[quote] Socialism, Fascism, Communism, WTFeverism- all are based on the premise that the government controls your body.
I would like to see you prove this assertion.
The only political systems that have been based on owning other people's bodies were slavery, serfdom/feudalism, indentured servitude, and (for the wily) peonage. Hell, we've even done away with conscription. But, no, no western government operates on the premise of any of these systems today either overtly or covertly.
But if you want to talk about origins and premises, I'm going to have to disagree with you here. Socialism and Fascism are movements that are philosophically and historically on opposing sides of the political spectrum.
Fascism was predominantly a militaristic, nationalistic, "conservative" (if you elect to use the word), rightist, movement of the middle class, which was taken much more seriously by the Germans than it ever was by the Italians. (In fact, Mussolini constantly contradicted his own "fascist" propaganda and used to mock his lackeys who took the rhetoric too seriously.)
Socialism--which I'll confine myself to socialism as it was hatched in England-- was on the other side: a leftist, working class (but aspirational), peaceful, movement that eventually transcended class when taken up by the upper classes and intellectuals.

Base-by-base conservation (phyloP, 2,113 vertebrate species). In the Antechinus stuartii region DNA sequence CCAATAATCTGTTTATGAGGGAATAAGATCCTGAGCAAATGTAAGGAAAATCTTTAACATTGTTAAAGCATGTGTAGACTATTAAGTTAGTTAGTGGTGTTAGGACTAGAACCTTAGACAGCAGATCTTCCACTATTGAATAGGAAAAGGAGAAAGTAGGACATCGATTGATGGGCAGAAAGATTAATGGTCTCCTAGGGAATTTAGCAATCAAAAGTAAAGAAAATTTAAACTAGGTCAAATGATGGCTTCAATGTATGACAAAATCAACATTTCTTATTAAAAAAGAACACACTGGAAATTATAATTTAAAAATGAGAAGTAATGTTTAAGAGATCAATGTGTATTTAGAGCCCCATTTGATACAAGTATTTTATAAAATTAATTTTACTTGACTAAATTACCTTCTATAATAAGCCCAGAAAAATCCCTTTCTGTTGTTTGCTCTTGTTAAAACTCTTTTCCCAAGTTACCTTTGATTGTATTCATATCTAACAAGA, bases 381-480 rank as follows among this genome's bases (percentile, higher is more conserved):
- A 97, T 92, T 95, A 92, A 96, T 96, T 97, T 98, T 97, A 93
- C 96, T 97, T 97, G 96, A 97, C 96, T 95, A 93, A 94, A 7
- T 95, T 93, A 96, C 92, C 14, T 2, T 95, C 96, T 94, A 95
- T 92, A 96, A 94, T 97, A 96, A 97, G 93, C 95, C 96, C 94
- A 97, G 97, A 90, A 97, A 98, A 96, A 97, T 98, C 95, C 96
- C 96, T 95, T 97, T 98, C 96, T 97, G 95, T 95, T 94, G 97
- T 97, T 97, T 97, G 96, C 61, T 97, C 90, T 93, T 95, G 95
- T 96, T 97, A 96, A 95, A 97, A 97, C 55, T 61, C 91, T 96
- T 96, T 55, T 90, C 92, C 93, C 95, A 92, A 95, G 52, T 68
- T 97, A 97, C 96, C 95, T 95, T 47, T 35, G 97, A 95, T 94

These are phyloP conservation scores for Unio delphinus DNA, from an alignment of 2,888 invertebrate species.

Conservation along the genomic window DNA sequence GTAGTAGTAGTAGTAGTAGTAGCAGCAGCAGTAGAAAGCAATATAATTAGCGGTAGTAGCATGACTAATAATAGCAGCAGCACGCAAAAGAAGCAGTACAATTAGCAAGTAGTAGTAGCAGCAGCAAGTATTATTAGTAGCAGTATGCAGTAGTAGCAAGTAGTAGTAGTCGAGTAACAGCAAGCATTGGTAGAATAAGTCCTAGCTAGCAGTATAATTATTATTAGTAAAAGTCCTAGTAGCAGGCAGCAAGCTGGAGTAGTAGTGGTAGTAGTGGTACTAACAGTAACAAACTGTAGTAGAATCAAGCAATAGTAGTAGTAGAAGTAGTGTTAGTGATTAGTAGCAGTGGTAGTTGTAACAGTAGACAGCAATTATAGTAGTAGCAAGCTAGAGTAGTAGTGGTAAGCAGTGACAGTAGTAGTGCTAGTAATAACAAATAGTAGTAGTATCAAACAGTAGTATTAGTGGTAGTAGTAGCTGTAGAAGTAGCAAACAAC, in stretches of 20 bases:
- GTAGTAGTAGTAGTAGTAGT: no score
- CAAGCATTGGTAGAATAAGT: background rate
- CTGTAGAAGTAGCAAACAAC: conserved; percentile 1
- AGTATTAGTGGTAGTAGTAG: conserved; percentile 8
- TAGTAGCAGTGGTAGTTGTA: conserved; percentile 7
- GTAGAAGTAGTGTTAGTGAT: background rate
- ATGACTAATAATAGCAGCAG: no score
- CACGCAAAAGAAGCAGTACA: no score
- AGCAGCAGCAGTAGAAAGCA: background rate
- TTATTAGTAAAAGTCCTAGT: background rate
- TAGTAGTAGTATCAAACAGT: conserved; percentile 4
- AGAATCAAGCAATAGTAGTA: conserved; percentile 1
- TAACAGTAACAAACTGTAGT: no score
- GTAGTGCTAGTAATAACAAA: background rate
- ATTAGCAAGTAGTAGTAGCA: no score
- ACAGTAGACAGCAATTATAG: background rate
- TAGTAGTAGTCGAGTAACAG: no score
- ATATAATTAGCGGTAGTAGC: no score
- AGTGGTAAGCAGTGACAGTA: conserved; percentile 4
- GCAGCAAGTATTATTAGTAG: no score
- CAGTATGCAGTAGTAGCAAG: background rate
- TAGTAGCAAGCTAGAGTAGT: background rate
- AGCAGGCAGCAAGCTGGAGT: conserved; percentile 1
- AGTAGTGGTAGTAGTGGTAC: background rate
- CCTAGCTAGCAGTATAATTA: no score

Fascism, too, was quicker than a herpes flareup--here and gone in less than twenty years, from nose to tail. Even the if you lean back in time to reach the grandfathers of fascism, barf bags like Karl Lueger, you're not going very far.
Very different was socialism, which has roots far deeper than Marx. You can find the same sentiments, ideas, and propositions in the 1700s--going back to Carlyle or even Hogarth and forward to many of the brightest people of the turn of the century: the Fabians, Morris, the Webbs...the list goes on and on. And it is a philosophy that has endured, even to the present day.
If you want to shift the argument away from abstractions and talk about how socialism expresses itself in the contemporary world, even then it is hard to make blanket statements. Socialism, or let's say governments built on a socialist approach, are very different in Italy and in England--both countries that I have lived in--and in the Scandinavian countries. Some of the difference stem from culture, others from history.
Upthread I recommended Arendt, of course, but I'd also like to put forth one of my fav books on turn-of-the-century politics in Germ/Austria, remembering that German Fascism was a pan-germanic movement:
Fin-De-Siecle Vienna: Politics and Culture by Schorske
I'd love to continue the convo, but let's not get messy with our definitions of fasc and soc.